POSTGRES database system, and takes advantage of low-level DBMS services to provide transaction protection, fine-grained time travel, and fast crash recovery for user files and file system metadata. Inversion gets between 30% and 80% of the throughput of ULTRIX NFS backed by a non-volatile RAM cache. In addition, Inversion allows users to provide code for execution directly in the file system manager, yielding performance as much as seven times better than that of ULTRIX NFS.
Note that this paper was published in early 1993. Many of the issues it addresses are relevant to DBFS, and many of DBFS's advantages are foreseen by that paper. IMHO DBFS has chosen a direction that should have better performance than inversion, not to mention lower risk and easier failure recovery.

Inversion was built on POSTGRES, which makes one wonder what happened to the source.

Don't hire him! (1)

Doc Ruby (173196) | about 10 years ago | (#10169214)

"I am currently looking for a job. Interested in employing me? Drop me an email."

Ozy [] has worked on this in his time available as a student. If he gets a job doing something different, he might drop DBFS, and it might die a lonely orphan. Email [] him only with DBFS job offers, please!

whatever happened to the google desktop search? (1)

GuyFawkes (729054) | about 10 years ago | (#10169224)

The smallish (windows) app that you downloaded and in made an index of everything on your PC?

(or was it from altavista?)

Dear ./ crowd (0)

Anonymous Coward | about 10 years ago | (#10169235)

After reading through the comments to this story I have to say I'm sincerely disgusted of you once again.

About 90% of the posters don't even care to read the article.
Now this fact of course doesn't stop you from bitching and whining, on the contrary, it's so much easier if you don't have a clue about what you are talking about.

So as in any story that reports about something new about half the posts consists of "I don't need this, it suxors!!11!!one!", while the other half is busy telling everyone that yet an other project that does the same is hardly needed. Of course the project does something no other project does, but hey, who am I to actually read the article?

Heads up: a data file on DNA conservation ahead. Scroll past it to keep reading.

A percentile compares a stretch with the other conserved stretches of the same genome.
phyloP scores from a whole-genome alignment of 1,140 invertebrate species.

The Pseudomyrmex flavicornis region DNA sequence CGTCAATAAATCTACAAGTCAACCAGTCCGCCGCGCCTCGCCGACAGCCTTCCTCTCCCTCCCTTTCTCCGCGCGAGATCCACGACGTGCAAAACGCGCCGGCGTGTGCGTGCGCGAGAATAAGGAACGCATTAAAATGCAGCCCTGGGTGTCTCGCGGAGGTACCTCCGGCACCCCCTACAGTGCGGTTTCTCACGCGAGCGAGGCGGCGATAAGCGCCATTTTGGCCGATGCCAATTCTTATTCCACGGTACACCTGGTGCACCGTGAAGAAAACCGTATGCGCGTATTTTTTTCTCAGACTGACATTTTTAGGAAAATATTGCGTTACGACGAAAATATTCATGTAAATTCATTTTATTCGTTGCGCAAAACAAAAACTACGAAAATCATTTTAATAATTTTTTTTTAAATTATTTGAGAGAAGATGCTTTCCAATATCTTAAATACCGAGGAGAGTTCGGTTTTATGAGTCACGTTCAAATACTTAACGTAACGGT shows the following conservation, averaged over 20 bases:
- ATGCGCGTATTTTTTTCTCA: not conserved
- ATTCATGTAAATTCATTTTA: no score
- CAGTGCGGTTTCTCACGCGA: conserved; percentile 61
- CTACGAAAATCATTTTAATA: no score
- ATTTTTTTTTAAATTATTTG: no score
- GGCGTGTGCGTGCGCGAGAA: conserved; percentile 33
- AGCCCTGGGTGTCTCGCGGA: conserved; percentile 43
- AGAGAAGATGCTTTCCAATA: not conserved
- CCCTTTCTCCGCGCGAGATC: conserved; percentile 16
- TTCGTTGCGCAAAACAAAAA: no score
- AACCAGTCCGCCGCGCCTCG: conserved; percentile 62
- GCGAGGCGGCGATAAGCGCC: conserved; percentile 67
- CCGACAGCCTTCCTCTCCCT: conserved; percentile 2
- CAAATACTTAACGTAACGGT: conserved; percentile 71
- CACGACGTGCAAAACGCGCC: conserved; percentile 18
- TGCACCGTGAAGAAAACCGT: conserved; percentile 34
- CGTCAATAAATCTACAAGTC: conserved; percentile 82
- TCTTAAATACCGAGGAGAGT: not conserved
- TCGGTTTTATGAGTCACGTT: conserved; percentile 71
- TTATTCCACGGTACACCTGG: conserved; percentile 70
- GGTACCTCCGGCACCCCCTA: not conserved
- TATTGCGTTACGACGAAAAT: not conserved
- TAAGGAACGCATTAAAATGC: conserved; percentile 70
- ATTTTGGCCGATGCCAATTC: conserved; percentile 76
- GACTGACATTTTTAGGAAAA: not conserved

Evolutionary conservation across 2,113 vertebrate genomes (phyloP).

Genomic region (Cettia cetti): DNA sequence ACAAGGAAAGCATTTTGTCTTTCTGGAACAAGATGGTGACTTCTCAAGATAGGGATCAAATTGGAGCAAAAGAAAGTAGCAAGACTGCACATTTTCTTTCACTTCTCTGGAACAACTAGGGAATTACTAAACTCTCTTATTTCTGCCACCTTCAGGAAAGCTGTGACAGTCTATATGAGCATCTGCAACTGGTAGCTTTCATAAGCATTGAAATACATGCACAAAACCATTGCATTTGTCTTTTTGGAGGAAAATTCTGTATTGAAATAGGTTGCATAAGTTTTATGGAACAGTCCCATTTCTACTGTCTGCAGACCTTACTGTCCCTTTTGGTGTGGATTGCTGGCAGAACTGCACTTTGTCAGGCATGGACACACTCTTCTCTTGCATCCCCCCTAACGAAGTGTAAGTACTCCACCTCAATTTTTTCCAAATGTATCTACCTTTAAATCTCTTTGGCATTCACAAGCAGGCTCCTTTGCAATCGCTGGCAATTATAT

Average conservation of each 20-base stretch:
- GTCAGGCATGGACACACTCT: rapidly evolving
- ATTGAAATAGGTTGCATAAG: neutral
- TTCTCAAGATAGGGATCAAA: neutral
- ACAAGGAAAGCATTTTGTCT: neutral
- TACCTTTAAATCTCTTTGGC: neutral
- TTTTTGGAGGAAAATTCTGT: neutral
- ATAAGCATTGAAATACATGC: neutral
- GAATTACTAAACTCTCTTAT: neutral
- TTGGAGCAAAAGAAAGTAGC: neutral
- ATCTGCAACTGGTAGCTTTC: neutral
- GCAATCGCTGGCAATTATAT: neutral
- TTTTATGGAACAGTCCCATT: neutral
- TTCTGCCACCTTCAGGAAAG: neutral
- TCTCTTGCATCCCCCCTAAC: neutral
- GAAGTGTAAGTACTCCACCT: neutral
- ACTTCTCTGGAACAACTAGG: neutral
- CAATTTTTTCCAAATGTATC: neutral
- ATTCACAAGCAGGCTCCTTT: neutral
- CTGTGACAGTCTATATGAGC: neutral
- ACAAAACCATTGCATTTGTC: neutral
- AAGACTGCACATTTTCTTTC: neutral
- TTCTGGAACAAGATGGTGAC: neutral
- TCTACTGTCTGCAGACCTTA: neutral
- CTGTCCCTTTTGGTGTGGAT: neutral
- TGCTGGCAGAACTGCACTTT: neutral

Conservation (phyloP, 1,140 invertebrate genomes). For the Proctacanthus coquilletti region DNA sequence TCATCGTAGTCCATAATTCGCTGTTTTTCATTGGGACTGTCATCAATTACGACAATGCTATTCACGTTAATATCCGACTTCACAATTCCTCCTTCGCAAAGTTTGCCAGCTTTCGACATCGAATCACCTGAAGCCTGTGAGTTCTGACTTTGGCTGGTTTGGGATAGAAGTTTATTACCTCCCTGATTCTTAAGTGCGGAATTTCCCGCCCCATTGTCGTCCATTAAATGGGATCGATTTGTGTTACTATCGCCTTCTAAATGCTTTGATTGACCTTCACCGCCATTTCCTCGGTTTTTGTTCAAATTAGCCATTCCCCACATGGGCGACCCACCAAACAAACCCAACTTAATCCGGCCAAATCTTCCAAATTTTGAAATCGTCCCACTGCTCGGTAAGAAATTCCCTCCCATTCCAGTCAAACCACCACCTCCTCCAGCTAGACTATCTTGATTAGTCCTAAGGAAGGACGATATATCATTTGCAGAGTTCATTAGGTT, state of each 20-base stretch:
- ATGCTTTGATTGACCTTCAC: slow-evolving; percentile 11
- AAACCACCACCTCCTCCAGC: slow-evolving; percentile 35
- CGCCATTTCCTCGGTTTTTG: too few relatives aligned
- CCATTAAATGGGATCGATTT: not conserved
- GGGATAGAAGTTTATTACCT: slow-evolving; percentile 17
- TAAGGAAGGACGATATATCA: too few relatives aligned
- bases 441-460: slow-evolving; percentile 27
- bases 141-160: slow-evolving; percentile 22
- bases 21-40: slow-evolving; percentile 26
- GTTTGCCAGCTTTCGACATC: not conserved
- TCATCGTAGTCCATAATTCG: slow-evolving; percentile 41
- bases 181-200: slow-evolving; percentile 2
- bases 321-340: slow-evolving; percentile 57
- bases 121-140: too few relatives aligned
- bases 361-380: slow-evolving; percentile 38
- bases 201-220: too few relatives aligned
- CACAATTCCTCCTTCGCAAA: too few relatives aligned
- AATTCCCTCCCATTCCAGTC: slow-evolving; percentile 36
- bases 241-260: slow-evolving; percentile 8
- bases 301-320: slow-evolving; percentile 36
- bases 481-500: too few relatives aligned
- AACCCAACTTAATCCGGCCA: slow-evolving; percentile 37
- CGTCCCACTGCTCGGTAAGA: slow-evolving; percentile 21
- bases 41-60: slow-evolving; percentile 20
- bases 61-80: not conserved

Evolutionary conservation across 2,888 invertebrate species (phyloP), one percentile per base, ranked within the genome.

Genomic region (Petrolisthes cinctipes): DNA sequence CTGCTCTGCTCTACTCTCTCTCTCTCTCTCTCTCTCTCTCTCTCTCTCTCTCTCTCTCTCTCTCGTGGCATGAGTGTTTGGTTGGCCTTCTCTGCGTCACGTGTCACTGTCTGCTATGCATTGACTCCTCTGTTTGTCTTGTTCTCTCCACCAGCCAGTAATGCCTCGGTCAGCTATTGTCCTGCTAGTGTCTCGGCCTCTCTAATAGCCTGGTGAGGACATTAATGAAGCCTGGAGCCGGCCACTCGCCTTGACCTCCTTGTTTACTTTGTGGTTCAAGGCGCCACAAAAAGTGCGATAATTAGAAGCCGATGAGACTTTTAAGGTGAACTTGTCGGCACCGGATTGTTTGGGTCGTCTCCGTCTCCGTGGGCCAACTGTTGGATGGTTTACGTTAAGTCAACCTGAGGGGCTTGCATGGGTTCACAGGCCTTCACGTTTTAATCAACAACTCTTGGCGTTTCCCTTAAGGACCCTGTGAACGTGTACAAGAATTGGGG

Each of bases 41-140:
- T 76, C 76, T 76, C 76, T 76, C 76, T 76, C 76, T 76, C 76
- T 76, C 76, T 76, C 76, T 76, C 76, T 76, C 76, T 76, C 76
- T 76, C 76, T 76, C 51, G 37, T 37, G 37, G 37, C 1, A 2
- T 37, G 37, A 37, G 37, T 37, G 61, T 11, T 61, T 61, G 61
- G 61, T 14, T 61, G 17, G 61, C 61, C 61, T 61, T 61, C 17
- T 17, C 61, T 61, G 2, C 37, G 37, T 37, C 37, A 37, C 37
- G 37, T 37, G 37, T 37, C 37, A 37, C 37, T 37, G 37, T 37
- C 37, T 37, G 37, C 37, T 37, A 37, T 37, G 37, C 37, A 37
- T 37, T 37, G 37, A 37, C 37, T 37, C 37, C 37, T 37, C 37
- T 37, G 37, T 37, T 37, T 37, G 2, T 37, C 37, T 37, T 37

I mean I can remember there being other stories about database and filesystem, so hey, this project must be redundant. And if it isn't, who cares, at least I'll be modded insightful by the always competent /. mod crew.

Disgusted as always,

I can't see the gain. (2, Interesting)

The Mighty Git (27891) | about 10 years ago | (#10169237)

A db fs with rich searching of metadata requires the orderly and accurate entry of said metadata.
You can't get organisation out of nothing - you are just asking people to be organised in a slightly different manner.

An organised person can already work effectively in a filesystem with current tools. The fact that they are organised is the key.

A disorganised person is not helped as their metadata will be erratic or absent. In fact might they now have the capability to be even more disorganised?

As I see it this is not solving an organisational problem as much as shifting the interface to the problem. I do not believe it to be either an easier or better way to organise personal data. Conversely I do not believe it to be inherently worse either. It's just different.

Where's the gain?

Re:I can't see the gain. (0)

Anonymous Coward | about 10 years ago | (#10169277)

"A db fs with rich searching of metadata requires the orderly and accurate entry of said metadata."

Argh! Again! I'm getting a headache.
Did it ever occur to you, that applications can produce this metadata and actually do produce this kind of metadata even today?

Don't you guys have mp3s?

Re:I can't see the gain. (1)

The Mighty Git (27891) | about 10 years ago | (#10169284)

That's not metadata - that's data embedded in the file. I already have tools to deal with those and they are more than adequate.

Where's the gain?

Apple's Spotlight (4, Informative)

DuckWing (19575) | about 10 years ago | (#10169287)

For those of you that have not yet looked at the Mac OS X (Tiger) preview and WWDC web cast, the new spotlight technology built into the next version of Mac OS X looks very much like a fully integrated database file system. And it's incredibly fast. Go check it out! [] . Note: QuickTime required. Mplayer may work for us Linux heads but I haven't tried it.